Arcade Fire, ‘The Suburbs’ – First Listen

Arcade Fire’s third album comes out on Monday (August 2). After the jump you can read our track-by-track guide, plus explanatory notes from the band themselves.

Plus, here’s a video in which the band discuss the making of the record.

The Suburbs
Opening with rolling bar-room piano, the title track is gentle, jaunty and warm with a lolloping bass and warm Band-ish feel. Win Butler’s vocal is rich and world-weary, like a less-tremulous Ryan Adams.

Ready To Start
Picking up the pace, this has the urgent, fractious energy of ‘Tunnels’. It’s stately, melancholic but resolute, with an urgent rhythm and riff. “Businessmen drink my blood like the kids in art school said they would”, resolves Win.

Modern Man
A gently stop-start track with a lazily unwinding grace and delicate touches of synth in the background. The chunky, muted riffs recall Television.

Opening with shivery synths and brittle electro-acoustic-y strums, this has touches of ‘Ocean Rain’-era Bunnymen in the grandness of scope, the sweeps of string and the haunting backing vocals.
Régine Chassagne: “Win was strumming the chords on the guitar and I was on the couch and said, Hey, those chords sound like baroque music. So the word rococo comes from the baroque. We recorded it at the church with everyone together in one room, and it spontaneously grew from a small song into something big. At one point the guitars sounded like Nirvana!”

Empty Room
Quick, stabbing strings and a throbbing headlong rush of bass propel Regine’s voice into a cloud of distorted, swirling guitar. The huge chorus of “When I’m by myself I can be myself/And my life is coming, but I don’t know when” is reminiscent of ‘Keep The Car Running’.

City With No Children
Good-time rock’n’roll that isn’t going to do away with those Springsteen comparisons. Again it has an elegiac, widescreen feel.
Win Butler: The feeling of that song is: if you’ve ever been in Williamsburg or those parts of London where everyone has the same haircut and is 30 years old… you have a lot of pressure to be part of commercial society. It’s really difficult to try and navigate.”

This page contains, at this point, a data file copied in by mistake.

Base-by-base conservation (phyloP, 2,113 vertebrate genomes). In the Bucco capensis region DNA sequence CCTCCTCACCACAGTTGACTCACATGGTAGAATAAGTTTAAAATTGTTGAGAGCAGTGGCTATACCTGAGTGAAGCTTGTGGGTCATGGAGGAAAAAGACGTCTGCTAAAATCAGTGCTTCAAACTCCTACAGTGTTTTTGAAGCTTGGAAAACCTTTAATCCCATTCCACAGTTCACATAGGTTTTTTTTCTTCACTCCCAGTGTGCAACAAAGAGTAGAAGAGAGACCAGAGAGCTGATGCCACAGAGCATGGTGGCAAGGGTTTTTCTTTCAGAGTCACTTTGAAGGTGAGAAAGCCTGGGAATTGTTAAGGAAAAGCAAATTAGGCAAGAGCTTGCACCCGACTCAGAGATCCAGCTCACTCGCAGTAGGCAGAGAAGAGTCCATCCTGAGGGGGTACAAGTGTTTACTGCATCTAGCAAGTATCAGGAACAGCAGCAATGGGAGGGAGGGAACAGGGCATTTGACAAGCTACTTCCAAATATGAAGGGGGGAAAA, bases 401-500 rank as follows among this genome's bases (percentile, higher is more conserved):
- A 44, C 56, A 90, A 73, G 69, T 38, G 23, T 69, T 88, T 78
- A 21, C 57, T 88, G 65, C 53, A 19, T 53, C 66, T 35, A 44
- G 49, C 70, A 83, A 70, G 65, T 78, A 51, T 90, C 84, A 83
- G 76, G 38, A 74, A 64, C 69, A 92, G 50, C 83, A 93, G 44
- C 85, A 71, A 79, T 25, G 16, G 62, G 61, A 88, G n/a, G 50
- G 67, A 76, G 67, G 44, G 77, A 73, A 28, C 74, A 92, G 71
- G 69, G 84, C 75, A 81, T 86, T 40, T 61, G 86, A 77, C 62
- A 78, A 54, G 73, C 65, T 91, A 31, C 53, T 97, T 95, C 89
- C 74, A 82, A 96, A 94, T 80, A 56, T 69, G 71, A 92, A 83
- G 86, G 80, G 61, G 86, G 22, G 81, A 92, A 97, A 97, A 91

Half Light
Like much of the album, it’s restrained and spare, with touches of bells, a low rumble of bass and a sweep of strings.

Arcade Fire

Half Light II
Ominous synths give a vaguely Numanish feel, with treated guitar and a big thumping drumbeat; the effect is a bit Eurythmics by way of late Killers

Suburban War
This one has a darkly romantic feel that would do REM proud. “Let’s go for a drive and see the town tonight/There’s nothing to do, but I don’t mind when I’m with you”, croons Win.

Month Of May
The fiercest track on the album, the brutally chugging riff is a brash, sexy shot of raw energy.
Win Butler: “This burst of energy and almost violent, Spring sort of feeling really needs to be stripped down and simple and tough and lean. It’d be weird for there to be a Hungarian men’s choir on this song.”

Wasted Hours
Another gently swinging acoustic number, again recalling Ryan Adams in that sense of simplicity but also grandeur, that subtle wash of keys and the homely backing guitar.

Deep Blue
Another ghostly strum, with haunted piano, the title referring to the chess-playing supercomputer developed by IBM that defeated grandmaster Garry Kasparov in 1986.
Win: “‘Deep Blue’ to me sounds like Neil Young with Depeche Mode at the end. Which shouldnt work, but I think it does.”

We Used To Wait
Needling, nagging piano chords backed by drums and slashes of muted guitar as Win frets that “I used to write letters, I used to sign my name/I used to sleep at night/By the time we met the times had already changed”.
Jeremy Gara (drums): “It’s almost Elton John, it’s a piano rock song, like ‘Bennie And The Jets’!”

The Sprawl (Flatlands)
Funereal strings mourn lyrical reflections on lost childhood haunts before piano soothes with melancholic chanson nostalgia.

The Sprawl (Mountains Beyond Mountains
Sadness is dispelled by this disco-tinged, Abba-esque ’70s radio pop number.

The Suburbs (Reprise)
As the album returns to the opening track, it feels more resolute, heavier but more hopeful than when it began.

Arcade Fire grace the cover of the new issue of NME, on sale from Wednesday 28 July

Subscribe here and get NME for £1 a week, or get this week’s digital issue.